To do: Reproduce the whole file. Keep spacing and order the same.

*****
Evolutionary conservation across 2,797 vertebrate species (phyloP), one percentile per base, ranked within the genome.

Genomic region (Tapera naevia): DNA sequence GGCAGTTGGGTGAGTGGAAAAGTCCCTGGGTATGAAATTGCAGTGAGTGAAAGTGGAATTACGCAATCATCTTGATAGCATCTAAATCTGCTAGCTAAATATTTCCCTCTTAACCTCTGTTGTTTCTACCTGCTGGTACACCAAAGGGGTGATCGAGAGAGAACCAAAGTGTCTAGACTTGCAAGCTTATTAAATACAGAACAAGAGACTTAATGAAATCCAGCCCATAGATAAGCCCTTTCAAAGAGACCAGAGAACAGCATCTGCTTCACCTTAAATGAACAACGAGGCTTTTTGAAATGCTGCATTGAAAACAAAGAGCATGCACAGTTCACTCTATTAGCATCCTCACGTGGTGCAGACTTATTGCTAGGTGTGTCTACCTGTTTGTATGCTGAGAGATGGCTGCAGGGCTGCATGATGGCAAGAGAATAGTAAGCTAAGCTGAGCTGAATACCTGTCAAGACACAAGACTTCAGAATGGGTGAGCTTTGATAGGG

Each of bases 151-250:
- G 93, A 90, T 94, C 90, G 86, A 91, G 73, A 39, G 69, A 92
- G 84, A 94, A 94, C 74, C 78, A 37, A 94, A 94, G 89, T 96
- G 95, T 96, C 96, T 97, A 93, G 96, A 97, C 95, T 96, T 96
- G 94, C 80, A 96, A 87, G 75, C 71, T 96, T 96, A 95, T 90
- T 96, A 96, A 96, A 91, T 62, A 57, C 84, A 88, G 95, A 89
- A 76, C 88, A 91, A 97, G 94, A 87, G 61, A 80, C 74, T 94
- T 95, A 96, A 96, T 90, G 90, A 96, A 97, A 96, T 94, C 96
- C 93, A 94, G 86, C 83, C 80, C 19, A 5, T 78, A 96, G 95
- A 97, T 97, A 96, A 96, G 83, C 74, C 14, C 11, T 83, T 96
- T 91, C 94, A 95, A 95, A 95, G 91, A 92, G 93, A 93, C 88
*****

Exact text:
Evolutionary conservation across 2,797 vertebrate species (phyloP), one percentile per base, ranked within the genome.

Genomic region (Tapera naevia): DNA sequence GGCAGTTGGGTGAGTGGAAAAGTCCCTGGGTATGAAATTGCAGTGAGTGAAAGTGGAATTACGCAATCATCTTGATAGCATCTAAATCTGCTAGCTAAATATTTCCCTCTTAACCTCTGTTGTTTCTACCTGCTGGTACACCAAAGGGGTGATCGAGAGAGAACCAAAGTGTCTAGACTTGCAAGCTTATTAAATACAGAACAAGAGACTTAATGAAATCCAGCCCATAGATAAGCCCTTTCAAAGAGACCAGAGAACAGCATCTGCTTCACCTTAAATGAACAACGAGGCTTTTTGAAATGCTGCATTGAAAACAAAGAGCATGCACAGTTCACTCTATTAGCATCCTCACGTGGTGCAGACTTATTGCTAGGTGTGTCTACCTGTTTGTATGCTGAGAGATGGCTGCAGGGCTGCATGATGGCAAGAGAATAGTAAGCTAAGCTGAGCTGAATACCTGTCAAGACACAAGACTTCAGAATGGGTGAGCTTTGATAGGG

Each of bases 151-250:
- G 93, A 90, T 94, C 90, G 86, A 91, G 73, A 39, G 69, A 92
- G 84, A 94, A 94, C 74, C 78, A 37, A 94, A 94, G 89, T 96
- G 95, T 96, C 96, T 97, A 93, G 96, A 97, C 95, T 96, T 96
- G 94, C 80, A 96, A 87, G 75, C 71, T 96, T 96, A 95, T 90
- T 96, A 96, A 96, A 91, T 62, A 57, C 84, A 88, G 95, A 89
- A 76, C 88, A 91, A 97, G 94, A 87, G 61, A 80, C 74, T 94
- T 95, A 96, A 96, T 90, G 90, A 96, A 97, A 96, T 94, C 96
- C 93, A 94, G 86, C 83, C 80, C 19, A 5, T 78, A 96, G 95
- A 97, T 97, A 96, A 96, G 83, C 74, C 14, C 11, T 83, T 96
- T 91, C 94, A 95, A 95, A 95, G 91, A 92, G 93, A 93, C 88